Hierdie is die LitNet-argief (2006–2012)
This is the LitNet archive (2006–2012)
Grace Kim - 2011-04-28
A male newsreader speaks about the recent service delivery strikes in Ficksburg as groups of people fill the TV screen. The camera zooms in on a banner with the words: “ENOUGH IS ENOUGH – WE WANT THE OFFICE KEYS NOW!!”. Seconds later, the camera moves to a shot of a bare-chested man surrounded by policemen in body shields and helmets. There’s a scuffle. As the camera pans out, it shows two, three, four, five, six, seven, perhaps more, police, surrounding him, striking him with their batons. As I watch, the man suddenly seems to bloom a watery red flower out of his chest. The next shot is a clip of someone on a stretcher, covered over by some material. I don’t connect the two. I have to watch it again before I see a cause and effect. He was shot. He died.
Andries Tatane. A name to remember. A man, by all accounts, killed in a senseless act of police brutality while trying to stop the police from using water cannons on striking protesters. Someone whose last act of life exemplified his entire life – one of apparently caring deeply for his community and others around him. (A cynical voice whispers that perhaps if he hadn’t been a good man, the angles surrounding his death would’ve been different, and perhaps the rest of the country wouldn’t be so up in arms right now.) His death is haunting for all it reveals about the state of our nation, but even more so for the words on the banner that preceded the video footage: “Enough is enough.”
From the outset, a disclaimer: I am no political scientist. I cannot explain to you the political nuances of various incidents and events in South Africa, but, like any other politically conscious individual, I can tell you of the stories that are currently circulating. Just in the headlines in the past few days: Andries Tatane, Julius Malema’s trial, Sicelo Shiceka. Police brutality, hate speech, and a gross, crass example of leadership. What have we become? On April Fool’s day the following tweet made the rounds: “SA news - where you can't tell what's an April Fools' Day story”. Have we become a country where irony is king, and where it appears at times that Hayibo is hard-pressed to write stories that are more ridiculous than real-life events?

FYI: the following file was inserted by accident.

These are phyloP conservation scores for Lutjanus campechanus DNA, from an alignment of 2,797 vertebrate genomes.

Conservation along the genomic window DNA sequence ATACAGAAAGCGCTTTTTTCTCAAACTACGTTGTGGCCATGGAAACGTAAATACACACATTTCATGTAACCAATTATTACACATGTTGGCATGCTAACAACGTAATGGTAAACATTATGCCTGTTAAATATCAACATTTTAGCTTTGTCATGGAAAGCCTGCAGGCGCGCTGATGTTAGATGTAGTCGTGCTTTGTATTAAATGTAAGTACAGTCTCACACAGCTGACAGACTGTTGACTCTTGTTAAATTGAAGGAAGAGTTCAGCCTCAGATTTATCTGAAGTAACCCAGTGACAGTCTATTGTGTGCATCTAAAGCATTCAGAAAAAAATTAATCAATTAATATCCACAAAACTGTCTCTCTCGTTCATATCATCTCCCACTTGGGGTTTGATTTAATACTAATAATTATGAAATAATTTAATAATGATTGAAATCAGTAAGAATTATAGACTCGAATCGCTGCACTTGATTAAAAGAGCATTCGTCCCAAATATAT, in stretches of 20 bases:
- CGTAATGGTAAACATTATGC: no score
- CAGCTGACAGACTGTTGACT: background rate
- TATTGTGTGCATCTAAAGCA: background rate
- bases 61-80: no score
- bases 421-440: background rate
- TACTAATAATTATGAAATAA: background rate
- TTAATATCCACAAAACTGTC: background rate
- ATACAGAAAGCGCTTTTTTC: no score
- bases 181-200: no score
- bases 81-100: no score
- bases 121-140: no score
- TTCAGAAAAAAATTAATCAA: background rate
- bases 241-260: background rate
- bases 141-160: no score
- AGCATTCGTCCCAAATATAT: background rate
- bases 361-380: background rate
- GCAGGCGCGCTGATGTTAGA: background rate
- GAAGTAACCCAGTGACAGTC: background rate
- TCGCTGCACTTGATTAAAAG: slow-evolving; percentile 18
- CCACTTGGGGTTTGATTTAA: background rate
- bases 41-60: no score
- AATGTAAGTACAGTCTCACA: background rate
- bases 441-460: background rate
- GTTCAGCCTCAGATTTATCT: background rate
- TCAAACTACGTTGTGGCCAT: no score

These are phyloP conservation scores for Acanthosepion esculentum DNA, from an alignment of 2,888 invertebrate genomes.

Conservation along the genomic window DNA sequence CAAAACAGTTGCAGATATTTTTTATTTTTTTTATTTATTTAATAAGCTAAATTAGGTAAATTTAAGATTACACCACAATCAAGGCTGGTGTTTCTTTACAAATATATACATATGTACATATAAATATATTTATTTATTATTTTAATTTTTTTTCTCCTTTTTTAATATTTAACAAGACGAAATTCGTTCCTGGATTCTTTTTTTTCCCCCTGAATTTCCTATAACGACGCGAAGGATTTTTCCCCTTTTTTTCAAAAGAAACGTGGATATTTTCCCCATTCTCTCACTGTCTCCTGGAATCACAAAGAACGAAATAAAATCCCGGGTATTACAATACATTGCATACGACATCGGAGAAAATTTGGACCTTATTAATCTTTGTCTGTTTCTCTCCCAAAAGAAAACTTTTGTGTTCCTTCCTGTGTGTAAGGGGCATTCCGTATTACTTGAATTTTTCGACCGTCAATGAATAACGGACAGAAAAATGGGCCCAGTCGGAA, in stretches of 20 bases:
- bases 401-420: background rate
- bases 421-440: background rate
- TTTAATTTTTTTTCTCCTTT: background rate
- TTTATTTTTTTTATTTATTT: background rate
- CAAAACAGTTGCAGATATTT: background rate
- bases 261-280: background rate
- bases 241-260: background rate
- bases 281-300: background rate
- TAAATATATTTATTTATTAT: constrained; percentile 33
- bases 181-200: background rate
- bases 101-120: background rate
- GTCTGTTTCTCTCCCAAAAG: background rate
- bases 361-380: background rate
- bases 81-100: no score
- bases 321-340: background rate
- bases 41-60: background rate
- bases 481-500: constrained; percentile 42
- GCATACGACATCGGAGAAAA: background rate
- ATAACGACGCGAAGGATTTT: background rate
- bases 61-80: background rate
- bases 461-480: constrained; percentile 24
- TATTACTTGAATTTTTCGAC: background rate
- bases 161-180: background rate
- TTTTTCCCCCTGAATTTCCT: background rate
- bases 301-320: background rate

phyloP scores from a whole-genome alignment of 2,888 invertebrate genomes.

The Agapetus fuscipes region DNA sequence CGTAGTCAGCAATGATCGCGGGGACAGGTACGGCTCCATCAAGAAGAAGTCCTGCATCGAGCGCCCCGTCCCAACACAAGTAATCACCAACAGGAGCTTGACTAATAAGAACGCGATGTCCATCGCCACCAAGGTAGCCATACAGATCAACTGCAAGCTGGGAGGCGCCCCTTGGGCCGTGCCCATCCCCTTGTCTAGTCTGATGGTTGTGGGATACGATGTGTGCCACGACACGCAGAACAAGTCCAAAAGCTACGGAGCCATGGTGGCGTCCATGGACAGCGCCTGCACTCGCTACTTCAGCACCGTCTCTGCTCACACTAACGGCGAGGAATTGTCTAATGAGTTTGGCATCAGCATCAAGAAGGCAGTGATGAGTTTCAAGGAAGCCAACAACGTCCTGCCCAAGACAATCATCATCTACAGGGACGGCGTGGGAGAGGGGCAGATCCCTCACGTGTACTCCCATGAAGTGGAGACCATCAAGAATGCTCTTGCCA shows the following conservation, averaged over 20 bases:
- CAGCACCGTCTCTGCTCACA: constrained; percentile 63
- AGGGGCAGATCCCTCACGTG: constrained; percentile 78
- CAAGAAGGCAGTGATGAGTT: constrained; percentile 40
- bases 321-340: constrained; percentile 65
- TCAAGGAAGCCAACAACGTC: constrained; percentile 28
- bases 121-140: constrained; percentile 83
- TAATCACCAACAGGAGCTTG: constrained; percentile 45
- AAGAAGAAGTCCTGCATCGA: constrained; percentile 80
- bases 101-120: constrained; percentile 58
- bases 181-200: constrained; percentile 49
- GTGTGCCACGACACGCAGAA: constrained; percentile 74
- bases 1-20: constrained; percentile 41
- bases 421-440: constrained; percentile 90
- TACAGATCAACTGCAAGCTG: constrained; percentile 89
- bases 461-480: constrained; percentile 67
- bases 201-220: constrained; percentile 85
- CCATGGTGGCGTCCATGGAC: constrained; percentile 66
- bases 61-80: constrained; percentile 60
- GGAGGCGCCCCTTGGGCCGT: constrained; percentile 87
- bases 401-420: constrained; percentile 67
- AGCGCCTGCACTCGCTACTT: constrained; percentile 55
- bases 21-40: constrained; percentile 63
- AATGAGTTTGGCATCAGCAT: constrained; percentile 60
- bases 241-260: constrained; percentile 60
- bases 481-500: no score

In many ways, it appears our people have had enough. What I have been hearing in stories from ordinary people is that they are tired of the false promises given to them by the leaders. What I am seeing is an increasing number of organisations and institutions undertaking hard work to make a difference where they can. What I’m reading is our thought leaders expressing an increasing concern and worry about where this country is headed. Chris Roper of the Mail & Guardian recently wrote a piece comparing Nazi Germany to South Africa. We might not be there yet, as his detractors vehemently suggest, but what kind of future do these individuals see our country heading into? Is a future of a broken service delivery system, a failing education system, unchecked, corrupt and power-hungry leaders any sort of happy alternative?